Author: Stephanie Tromly
For Zoe Webster, having her parents divorce means moving to a small city in New York, to a new school she can’t wait to leave. River Heights has been in an uproar for months following the vanishing of Marina Miller, a wealthy teenage girl. When Philip Digby shows up at Zoe’s door, she isn’t sure what to make of him, but before she knows it, she’s joined him on a quest to discover the truth about what happened to Marina. As crazy as Digby’s shenanigans are, he may very well be on to something and Zoe finds herself taking dangerous risks as the two of them dive deeper into the mystery of Marina’s disappearance, but when they accidentally stumble upon dangerous criminal activity, both may be in way over their heads.
“Let me guess. He’s gotten you in trouble,” Henry said.
“Not yet, but I’m pretty sure what he’s planning for tonight will,” I said.
“Nah, it’s too late. You care. You’re on Planet Digby now. You’re already in trouble.”
Stephanie Tromly’s Trouble Is a Friend of Mine is a nice blend of humor and mystery. Many will say the star of this novel is Digby. He’s a fast talker who knows how to pull one over on just about everybody. He’s also insightful, arrogant, and running away from some heavy family issues, including the unsolved disappearance of his own sister. While I liked Digby and he had me laughing more times than I can count, I thought Zoe’s character was more well-rounded. Stuck between two divorced parents, Zoe harbors a lot of anger, especially toward her mother. While it would be easy to criticize Zoe for not showing the same kind of animosity toward her father, whose affair is the reason for the collapse of her parents’ marriage, I saw it as a likely reaction from a girl who’s always been close to her father and who in some ways still hero-worships him. Fortunately, Zoe’s adventures make her realize which parent she can truly rely on and helps her learn how to stick up for herself, even if it means shattering the glass case she’s kept her father in for years.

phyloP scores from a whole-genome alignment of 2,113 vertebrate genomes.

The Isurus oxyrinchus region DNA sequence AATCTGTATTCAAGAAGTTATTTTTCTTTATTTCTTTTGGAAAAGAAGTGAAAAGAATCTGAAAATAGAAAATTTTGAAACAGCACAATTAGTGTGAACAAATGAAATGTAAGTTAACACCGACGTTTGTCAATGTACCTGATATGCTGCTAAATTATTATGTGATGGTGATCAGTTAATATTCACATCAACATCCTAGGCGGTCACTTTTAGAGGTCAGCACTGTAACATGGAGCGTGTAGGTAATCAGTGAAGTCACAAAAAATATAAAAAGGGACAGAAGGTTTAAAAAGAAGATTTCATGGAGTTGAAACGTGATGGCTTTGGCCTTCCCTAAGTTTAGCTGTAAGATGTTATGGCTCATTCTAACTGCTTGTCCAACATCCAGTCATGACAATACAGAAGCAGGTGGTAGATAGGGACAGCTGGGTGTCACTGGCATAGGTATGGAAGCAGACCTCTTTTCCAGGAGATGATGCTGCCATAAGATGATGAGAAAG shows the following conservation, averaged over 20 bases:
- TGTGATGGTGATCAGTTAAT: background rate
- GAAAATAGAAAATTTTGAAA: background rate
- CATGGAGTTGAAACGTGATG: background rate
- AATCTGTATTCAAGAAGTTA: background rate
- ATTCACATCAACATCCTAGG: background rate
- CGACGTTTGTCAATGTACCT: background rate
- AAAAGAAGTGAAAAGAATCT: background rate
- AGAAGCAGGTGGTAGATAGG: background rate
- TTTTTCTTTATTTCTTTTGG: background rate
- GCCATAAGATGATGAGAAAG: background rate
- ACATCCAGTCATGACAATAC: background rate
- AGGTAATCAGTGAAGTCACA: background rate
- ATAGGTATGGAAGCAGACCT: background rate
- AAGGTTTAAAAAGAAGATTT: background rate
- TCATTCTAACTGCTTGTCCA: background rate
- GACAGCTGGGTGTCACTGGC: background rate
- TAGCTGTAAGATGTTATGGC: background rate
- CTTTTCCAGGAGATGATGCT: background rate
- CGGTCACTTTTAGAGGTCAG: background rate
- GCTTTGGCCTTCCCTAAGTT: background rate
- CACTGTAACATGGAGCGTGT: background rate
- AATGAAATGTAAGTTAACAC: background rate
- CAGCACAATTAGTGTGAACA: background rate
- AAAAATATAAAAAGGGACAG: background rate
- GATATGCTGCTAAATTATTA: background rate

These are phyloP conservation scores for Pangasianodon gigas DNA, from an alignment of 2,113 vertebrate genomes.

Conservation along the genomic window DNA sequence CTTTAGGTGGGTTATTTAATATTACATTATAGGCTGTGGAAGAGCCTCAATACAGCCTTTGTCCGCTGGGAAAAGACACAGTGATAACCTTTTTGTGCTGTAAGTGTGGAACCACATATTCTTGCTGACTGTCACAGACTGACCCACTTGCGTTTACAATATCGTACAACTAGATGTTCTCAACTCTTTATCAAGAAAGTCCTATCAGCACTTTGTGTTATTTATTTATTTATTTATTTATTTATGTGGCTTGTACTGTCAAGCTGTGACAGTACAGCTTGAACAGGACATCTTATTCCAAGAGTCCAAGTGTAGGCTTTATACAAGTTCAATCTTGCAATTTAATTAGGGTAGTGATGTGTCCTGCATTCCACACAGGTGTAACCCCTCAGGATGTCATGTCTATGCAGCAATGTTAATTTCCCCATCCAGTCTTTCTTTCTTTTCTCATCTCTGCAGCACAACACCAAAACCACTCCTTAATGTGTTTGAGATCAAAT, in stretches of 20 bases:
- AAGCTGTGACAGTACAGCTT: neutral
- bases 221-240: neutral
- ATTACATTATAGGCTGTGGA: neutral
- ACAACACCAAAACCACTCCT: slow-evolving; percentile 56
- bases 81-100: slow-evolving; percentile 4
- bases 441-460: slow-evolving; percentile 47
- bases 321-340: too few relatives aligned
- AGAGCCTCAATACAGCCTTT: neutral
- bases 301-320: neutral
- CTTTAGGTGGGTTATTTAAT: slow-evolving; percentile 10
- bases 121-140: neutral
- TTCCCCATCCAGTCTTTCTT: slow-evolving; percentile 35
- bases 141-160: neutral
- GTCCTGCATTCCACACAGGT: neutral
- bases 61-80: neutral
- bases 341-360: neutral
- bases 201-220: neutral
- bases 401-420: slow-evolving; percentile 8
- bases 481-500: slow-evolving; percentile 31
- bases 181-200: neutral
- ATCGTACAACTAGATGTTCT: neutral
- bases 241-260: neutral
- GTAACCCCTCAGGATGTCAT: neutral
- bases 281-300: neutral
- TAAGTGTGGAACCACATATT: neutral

I did have issues with a few of minor characters, mostly that of Sloan Bloom, resident popular/mean girl. I grow tired of these cliché characters, especially when she has no redeeming qualities and yet a male character, who comes across as decent, still seems interested in her. I was hoping that Zoe would make a female friend, but even Bill, who looked like the antithesis of Sloane, ended up being defined by her interest in a male character. Henry, Digby’s former partner-in-crime, was only as interesting as far as his relationship with Digby was concerned. He came across as a little too perfect and squeaky clean and when comparing him to the more colorful Digby, I began to doubt if he had any real significance to the story.
I was hoping for a little bit more closure, especially when it came to Digby’s missing sister and I’m somewhat surprised to find out this is a standalone and maybe a little puzzled by the fact. I’d love to get my hands on another book featuring Zoe and Digby, so here’s hoping Tromly considers writing a follow-up novel.